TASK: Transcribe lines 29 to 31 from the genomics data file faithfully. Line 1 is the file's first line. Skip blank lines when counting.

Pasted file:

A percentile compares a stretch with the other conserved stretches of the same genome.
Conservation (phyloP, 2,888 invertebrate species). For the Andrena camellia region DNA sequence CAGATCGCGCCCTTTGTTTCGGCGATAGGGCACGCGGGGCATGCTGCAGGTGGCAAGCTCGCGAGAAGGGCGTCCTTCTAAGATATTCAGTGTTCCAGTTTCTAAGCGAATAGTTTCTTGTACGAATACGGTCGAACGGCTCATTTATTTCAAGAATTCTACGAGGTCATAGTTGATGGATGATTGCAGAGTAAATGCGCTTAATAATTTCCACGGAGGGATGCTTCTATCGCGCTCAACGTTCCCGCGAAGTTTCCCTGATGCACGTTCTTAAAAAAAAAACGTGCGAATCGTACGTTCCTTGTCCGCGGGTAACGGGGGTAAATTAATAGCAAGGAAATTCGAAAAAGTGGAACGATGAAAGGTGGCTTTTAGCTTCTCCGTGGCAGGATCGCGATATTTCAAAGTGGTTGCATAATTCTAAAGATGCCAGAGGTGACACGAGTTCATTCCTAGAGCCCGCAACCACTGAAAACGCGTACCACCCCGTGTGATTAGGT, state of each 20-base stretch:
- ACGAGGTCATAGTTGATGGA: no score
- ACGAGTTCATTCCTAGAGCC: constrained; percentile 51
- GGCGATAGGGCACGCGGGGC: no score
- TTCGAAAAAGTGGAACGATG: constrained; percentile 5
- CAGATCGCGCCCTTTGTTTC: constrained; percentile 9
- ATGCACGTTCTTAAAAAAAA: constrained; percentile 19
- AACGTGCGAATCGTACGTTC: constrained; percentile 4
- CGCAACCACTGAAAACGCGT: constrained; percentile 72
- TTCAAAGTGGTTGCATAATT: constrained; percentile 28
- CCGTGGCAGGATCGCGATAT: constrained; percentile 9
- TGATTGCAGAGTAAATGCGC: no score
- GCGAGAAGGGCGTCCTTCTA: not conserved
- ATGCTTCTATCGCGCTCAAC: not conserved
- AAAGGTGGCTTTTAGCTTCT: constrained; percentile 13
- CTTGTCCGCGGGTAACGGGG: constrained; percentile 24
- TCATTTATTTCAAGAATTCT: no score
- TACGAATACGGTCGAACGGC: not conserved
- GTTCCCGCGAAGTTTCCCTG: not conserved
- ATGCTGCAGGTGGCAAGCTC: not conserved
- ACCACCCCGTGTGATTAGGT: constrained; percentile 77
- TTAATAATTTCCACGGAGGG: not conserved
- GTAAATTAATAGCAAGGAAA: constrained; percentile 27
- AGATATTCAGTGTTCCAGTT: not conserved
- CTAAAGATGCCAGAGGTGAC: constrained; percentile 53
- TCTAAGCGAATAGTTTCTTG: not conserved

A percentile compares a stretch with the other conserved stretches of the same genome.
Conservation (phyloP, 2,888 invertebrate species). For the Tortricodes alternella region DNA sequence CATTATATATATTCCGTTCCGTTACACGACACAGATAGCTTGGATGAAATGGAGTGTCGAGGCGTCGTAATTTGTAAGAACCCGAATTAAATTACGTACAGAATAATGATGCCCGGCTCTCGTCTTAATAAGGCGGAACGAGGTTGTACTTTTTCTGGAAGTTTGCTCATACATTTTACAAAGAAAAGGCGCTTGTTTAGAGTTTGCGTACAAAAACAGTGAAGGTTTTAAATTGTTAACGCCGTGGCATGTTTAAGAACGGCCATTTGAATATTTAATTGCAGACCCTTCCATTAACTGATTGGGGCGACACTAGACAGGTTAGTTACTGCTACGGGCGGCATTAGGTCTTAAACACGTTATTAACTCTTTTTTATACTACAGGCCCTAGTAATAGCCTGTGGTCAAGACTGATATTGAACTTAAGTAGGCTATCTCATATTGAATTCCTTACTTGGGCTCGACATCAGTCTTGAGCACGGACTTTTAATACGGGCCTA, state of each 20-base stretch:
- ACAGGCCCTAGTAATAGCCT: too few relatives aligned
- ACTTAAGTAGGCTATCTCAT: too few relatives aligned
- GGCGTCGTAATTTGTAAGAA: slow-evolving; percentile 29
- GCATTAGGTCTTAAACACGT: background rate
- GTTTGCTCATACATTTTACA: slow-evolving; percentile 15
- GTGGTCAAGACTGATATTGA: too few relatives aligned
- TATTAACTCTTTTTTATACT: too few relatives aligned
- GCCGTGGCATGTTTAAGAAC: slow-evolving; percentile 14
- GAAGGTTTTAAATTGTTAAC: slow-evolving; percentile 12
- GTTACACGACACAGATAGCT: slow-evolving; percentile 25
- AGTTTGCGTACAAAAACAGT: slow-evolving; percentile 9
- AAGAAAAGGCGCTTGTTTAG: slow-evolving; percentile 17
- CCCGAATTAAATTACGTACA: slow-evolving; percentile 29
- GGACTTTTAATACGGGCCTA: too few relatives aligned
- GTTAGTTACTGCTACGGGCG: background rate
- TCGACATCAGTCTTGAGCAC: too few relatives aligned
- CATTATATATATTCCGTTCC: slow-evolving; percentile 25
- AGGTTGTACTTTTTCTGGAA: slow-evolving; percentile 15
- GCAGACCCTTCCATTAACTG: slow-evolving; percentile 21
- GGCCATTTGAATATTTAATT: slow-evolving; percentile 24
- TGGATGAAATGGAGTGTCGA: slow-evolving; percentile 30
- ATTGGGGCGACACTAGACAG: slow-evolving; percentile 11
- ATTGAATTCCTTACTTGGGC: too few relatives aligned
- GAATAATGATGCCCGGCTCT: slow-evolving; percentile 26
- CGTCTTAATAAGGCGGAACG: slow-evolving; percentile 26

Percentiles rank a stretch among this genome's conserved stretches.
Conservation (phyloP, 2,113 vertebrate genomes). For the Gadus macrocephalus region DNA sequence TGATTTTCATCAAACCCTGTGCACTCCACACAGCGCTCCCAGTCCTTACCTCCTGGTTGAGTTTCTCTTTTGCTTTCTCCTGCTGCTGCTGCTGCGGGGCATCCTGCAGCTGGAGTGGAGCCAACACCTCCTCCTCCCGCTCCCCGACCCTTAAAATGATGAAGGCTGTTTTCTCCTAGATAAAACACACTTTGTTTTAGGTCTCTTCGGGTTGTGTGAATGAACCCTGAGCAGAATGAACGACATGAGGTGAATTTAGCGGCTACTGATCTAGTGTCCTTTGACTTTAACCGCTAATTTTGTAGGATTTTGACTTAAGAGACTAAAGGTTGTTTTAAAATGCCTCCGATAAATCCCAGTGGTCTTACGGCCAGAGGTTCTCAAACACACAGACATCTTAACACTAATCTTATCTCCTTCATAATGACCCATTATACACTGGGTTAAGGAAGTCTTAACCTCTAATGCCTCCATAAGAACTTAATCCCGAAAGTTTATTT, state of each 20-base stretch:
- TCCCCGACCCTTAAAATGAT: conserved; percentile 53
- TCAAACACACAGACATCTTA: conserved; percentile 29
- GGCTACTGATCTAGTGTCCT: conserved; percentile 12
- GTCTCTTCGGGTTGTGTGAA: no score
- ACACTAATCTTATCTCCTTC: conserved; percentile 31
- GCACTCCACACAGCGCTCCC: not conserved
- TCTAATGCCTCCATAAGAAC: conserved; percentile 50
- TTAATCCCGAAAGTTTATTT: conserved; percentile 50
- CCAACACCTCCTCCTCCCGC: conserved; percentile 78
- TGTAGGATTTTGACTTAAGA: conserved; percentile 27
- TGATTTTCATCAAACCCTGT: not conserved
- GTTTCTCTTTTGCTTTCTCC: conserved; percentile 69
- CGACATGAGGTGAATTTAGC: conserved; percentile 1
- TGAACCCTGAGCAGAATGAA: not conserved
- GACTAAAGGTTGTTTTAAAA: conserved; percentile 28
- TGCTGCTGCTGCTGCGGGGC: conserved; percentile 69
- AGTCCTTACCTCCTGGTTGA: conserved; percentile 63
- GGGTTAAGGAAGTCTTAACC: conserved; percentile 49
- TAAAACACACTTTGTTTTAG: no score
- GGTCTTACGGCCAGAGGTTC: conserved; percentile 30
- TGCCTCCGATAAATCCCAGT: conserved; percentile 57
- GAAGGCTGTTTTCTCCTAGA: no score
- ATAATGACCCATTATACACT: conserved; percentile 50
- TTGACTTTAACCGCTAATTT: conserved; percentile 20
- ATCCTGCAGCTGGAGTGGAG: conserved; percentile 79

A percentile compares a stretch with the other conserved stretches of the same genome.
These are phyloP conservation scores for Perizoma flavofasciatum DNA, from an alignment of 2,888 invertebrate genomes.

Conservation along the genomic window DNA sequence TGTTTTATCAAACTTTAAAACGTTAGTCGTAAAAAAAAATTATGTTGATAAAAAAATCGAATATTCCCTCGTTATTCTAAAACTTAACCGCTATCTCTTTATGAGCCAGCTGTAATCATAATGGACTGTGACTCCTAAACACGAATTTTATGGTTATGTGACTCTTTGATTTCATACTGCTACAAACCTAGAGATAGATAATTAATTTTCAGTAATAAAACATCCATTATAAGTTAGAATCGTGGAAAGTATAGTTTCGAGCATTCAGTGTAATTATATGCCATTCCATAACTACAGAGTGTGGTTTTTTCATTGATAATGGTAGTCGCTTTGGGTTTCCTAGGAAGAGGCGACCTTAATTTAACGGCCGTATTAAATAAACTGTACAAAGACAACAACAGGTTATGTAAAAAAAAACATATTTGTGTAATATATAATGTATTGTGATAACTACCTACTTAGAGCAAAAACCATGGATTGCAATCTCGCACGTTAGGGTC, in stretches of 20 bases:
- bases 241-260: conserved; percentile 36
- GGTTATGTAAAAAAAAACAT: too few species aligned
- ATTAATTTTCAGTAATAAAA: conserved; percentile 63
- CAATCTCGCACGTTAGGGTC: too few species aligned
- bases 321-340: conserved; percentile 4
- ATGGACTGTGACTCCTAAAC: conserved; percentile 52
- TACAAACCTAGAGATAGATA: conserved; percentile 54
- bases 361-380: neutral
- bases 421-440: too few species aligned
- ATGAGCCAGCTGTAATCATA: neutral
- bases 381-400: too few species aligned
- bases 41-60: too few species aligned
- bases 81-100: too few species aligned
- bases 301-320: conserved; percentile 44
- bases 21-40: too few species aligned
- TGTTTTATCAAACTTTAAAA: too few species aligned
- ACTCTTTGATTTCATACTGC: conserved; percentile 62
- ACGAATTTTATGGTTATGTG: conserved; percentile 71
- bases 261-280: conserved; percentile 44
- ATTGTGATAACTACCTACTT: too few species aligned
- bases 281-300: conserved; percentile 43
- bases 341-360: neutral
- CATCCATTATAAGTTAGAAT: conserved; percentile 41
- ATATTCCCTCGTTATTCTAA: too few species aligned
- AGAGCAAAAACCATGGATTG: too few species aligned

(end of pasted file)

Conservation (phyloP, 2,888 invertebrate species). For the Tortricodes alternella region DNA sequence CATTATATATATTCCGTTCCGTTACACGACACAGATAGCTTGGATGAAATGGAGTGTCGAGGCGTCGTAATTTGTAAGAACCCGAATTAAATTACGTACAGAATAATGATGCCCGGCTCTCGTCTTAATAAGGCGGAACGAGGTTGTACTTTTTCTGGAAGTTTGCTCATACATTTTACAAAGAAAAGGCGCTTGTTTAGAGTTTGCGTACAAAAACAGTGAAGGTTTTAAATTGTTAACGCCGTGGCATGTTTAAGAACGGCCATTTGAATATTTAATTGCAGACCCTTCCATTAACTGATTGGGGCGACACTAGACAGGTTAGTTACTGCTACGGGCGGCATTAGGTCTTAAACACGTTATTAACTCTTTTTTATACTACAGGCCCTAGTAATAGCCTGTGGTCAAGACTGATATTGAACTTAAGTAGGCTATCTCATATTGAATTCCTTACTTGGGCTCGACATCAGTCTTGAGCACGGACTTTTAATACGGGCCTA, state of each 20-base stretch:
- ACAGGCCCTAGTAATAGCCT: too few relatives aligned
- ACTTAAGTAGGCTATCTCAT: too few relatives aligned